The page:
At Modern Luxury, connection and community define who we are. We use cookies to improve the Modern Luxury experience - to personalize content and ads, to provide social media features and to analyze our traffic. We also may share information about your use of our site with our social media, advertising and analytics partners. We take your privacy seriously and want you to be aware that we have recently made changes to our Privacy Policy, which can be found here.


Jose Andres Dishes on His New Book & His Favorite D.C. Restaurants

By Karen Danick | September 13, 2018 | Food & Drink

Michelin-starred chef and humanitarian José Andrés has made an impact on food in more ways than one. His latest book, We Fed An Island, details his time in Puerto Rico, where he sought to create community kitchens and serve as many meals to islanders as he could (Andrés eventually served over three million meals) after Hurricane Maria left the country in disrepair. On the eve of his book talk at Politics & Prose, Andrés chatted with us about his continued efforts to help Puerto Rico, receiving the James Beard Foundation's Humanitarian of Year Award, and his favorite hot spots in D.C. right now.


Hola José! What an honor to have Lin-Manuel Miranda write the forward for your new book We Fed An Island, how did that come about?
The forward is written together by Lin-Manuel and his father Luis Miranda, who is himself an incredible leader and activist. We first were in touch just over Twitter, Lin-Manuel tweeted in support of #ChefsForPuertoRico and the work that World Central Kitchen was doing in Puerto Rico. We became friends “offline”—we met in Puerto Rico, and when I was writing my book I asked them if they would consider writing the foreword. They are amazing people and supporters, so they said yes… and I am so honored!

What do you hope readers will takeaway from your relief book We Fed An Island?
My hope is that everyone who is reading this book will understand one of my deepest beliefs, that food has the power to change the world. Hearing the stories of what the people of Puerto Rico did for the people of Puerto Rico will convince you that a hot plate of food is not just calories, it is hope for the future. This book can be a guide for others, an inspiration for a new way of thinking about disaster relief.

How does it feel to be named the Humanitarian of the Year from the James Beard Foundation awarded by your industry peers?
Of course, this was an amazing feeling, but it was not about me, it was about we. We the people of the United States, of Puerto Rico, of the world. I did not accept the award on behalf of myself but in recognition of all of the humanitarians in the world who are working every single day to bring hope to the many.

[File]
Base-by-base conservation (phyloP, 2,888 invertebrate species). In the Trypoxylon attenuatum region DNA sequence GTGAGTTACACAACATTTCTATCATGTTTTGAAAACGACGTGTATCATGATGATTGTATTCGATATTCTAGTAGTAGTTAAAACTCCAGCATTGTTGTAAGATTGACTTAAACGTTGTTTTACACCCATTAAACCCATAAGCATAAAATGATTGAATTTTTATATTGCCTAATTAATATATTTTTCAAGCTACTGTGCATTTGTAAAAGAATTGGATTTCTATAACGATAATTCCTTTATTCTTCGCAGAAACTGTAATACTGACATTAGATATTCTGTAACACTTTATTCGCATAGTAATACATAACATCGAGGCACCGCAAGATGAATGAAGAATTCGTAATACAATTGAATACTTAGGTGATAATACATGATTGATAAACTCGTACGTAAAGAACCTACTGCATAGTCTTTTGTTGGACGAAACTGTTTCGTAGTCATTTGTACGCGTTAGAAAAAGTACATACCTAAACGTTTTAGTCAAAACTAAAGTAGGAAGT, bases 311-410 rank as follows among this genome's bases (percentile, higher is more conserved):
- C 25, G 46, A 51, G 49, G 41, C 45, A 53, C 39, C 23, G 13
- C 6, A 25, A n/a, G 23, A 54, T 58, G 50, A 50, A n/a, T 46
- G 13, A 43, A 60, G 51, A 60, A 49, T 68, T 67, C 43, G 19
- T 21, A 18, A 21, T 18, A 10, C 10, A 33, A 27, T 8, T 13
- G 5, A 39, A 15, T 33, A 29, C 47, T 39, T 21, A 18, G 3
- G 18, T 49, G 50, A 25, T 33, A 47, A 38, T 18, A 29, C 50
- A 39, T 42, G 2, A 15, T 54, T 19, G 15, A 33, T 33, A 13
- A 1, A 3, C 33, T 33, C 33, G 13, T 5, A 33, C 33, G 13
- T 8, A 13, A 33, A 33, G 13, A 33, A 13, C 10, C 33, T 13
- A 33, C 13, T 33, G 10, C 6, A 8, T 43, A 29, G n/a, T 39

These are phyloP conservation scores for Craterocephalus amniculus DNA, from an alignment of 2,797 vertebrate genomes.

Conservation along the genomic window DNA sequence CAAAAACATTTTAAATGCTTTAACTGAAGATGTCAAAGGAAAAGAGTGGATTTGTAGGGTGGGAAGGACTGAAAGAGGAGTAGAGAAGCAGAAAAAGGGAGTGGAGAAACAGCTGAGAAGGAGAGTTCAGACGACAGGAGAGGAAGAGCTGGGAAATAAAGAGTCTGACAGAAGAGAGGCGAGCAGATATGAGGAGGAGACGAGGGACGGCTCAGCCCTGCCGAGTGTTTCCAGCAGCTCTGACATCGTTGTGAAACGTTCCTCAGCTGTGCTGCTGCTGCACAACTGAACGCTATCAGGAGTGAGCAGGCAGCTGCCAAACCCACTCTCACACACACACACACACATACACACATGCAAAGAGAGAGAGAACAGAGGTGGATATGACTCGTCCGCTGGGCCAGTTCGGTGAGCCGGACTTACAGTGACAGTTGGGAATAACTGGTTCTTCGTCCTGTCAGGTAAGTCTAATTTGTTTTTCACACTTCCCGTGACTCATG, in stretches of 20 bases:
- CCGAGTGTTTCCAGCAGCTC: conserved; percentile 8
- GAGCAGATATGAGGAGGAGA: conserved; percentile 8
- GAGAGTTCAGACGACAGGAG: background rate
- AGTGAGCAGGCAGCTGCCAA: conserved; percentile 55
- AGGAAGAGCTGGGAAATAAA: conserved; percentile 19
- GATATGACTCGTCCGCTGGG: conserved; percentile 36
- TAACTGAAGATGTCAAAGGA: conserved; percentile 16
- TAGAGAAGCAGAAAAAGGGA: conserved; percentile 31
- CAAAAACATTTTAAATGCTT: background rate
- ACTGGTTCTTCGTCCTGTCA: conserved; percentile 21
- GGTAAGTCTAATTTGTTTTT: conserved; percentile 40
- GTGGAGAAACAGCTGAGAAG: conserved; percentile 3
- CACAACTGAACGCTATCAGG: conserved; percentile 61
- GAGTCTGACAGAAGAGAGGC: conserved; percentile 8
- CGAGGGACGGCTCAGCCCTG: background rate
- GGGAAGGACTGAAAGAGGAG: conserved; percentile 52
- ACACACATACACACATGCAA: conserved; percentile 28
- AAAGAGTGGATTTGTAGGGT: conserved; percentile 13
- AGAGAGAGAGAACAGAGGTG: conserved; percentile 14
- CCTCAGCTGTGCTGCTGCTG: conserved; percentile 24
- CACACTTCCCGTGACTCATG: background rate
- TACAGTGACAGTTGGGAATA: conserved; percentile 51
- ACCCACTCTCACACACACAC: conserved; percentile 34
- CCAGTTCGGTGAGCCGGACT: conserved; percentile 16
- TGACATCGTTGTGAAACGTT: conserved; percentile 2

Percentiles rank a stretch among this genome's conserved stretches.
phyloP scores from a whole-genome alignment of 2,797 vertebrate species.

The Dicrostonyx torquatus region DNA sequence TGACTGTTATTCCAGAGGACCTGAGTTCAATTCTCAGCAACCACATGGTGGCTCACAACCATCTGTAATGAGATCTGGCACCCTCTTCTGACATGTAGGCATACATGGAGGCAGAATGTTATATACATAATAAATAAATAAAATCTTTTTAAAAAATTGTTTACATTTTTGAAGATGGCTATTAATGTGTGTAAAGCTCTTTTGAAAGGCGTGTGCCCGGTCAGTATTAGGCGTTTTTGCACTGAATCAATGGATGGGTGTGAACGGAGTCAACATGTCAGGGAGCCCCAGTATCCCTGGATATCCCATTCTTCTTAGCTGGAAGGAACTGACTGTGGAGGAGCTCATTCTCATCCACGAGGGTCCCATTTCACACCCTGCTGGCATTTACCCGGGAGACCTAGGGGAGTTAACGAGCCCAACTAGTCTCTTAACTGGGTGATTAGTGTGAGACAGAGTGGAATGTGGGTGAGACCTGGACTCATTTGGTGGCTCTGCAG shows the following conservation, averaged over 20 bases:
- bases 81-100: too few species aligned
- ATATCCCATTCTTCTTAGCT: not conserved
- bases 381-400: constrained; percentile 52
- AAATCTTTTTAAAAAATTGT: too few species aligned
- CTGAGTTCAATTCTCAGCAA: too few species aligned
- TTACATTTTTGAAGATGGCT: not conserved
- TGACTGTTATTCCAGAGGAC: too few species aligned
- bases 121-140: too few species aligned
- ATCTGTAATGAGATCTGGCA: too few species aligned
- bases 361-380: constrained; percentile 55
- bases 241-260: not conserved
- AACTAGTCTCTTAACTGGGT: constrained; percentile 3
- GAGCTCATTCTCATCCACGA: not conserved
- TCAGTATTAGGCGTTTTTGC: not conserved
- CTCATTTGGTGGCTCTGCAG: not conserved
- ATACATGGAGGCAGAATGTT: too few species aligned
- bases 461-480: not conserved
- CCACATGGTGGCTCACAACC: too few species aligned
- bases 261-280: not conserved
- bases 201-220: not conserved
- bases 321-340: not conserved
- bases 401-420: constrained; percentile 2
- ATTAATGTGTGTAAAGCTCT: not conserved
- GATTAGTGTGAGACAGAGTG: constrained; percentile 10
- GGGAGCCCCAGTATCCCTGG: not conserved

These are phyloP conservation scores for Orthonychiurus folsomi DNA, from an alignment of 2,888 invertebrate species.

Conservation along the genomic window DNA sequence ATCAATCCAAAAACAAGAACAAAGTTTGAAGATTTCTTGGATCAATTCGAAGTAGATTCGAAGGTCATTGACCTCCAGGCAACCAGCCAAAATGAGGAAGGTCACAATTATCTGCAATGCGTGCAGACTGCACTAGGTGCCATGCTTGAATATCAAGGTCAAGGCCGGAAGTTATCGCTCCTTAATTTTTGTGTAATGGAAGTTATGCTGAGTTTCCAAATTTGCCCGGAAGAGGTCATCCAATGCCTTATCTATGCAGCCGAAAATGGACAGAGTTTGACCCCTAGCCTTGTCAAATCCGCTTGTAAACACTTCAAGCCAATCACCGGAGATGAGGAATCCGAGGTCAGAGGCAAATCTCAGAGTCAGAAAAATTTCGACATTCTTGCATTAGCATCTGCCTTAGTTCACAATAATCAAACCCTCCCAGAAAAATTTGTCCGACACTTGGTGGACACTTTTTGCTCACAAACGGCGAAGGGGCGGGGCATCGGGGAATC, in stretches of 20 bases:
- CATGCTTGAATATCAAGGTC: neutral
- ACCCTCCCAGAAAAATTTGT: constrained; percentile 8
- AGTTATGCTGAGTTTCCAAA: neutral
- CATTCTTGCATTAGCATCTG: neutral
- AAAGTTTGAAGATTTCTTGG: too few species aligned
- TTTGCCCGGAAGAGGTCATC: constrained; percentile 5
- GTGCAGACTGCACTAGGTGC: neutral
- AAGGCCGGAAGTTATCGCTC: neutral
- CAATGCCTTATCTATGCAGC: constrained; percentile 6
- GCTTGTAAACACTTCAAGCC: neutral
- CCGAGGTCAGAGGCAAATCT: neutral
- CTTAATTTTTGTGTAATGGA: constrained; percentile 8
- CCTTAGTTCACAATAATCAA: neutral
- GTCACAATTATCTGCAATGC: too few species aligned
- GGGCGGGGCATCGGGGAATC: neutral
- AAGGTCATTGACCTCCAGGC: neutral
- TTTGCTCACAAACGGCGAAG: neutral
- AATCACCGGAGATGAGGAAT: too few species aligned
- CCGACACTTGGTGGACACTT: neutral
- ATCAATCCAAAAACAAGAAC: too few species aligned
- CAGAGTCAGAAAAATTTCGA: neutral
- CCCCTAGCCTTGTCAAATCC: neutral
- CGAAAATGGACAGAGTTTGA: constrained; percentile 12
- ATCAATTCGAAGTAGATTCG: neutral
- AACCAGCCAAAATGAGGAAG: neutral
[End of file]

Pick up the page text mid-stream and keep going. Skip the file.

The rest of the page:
Andrés served over three million meals in Puerto Rico in the aftermath of Hurricane Maria.

I know you were involved with relief efforts in Haiti years back which led to your volunteer work in Puerto Rico and other locations. What are your future plans for continued efforts in Puerto Rico? Guatemala?
The hurricane season has just started back up in the Caribbean and the Pacific, so we must always be watching and prepared for the next disaster. This involves not just being ready on a moment’s notice to activate, to open kitchens and start cooking for those in need, but also helping to develop sustainable and smart solutions to build resiliency in the areas where we are working. In Puerto Rico, World Central Kitchen has moved from emergency relief mode into a new phase focused on recovery and resiliency. We are supporting local farms so that they can provide more fresh, local produce for the island. Did you know that before Hurricane Maria, the island imported 85 percent of its food and at the height of the crisis, it went up to 95 percent imported? There has been some improvement since then, but food insecurity is always real threat in Puerto Rico. As for Guatemala, we are continuing to support our community kitchen in Ceilan, which lies below the Fuego volcano and lost its crops in the eruption. The kitchen is still serving hundreds of meals each day.

What are a few of your favorite places in D.C.?
If you know me, you know how much I love seafood, and especially crabs… my favorite spot is the Bethesda Crab House, which is close to my home just outside of DC. A new restaurant that I recently enjoyed is Himitsu, the chef Kevin Tien and beverage director Carlie Steiner used to work at a few of my restaurants, so it was exciting to see what they are now doing. And I am looking forward to going to the new D.C. United Stadium—I love watching fútbol live and my culinary team is very excited to be serving Mexican street food and Spanish sandwiches at the stadium!

Photography by: Photography courtesy Ryan Forbes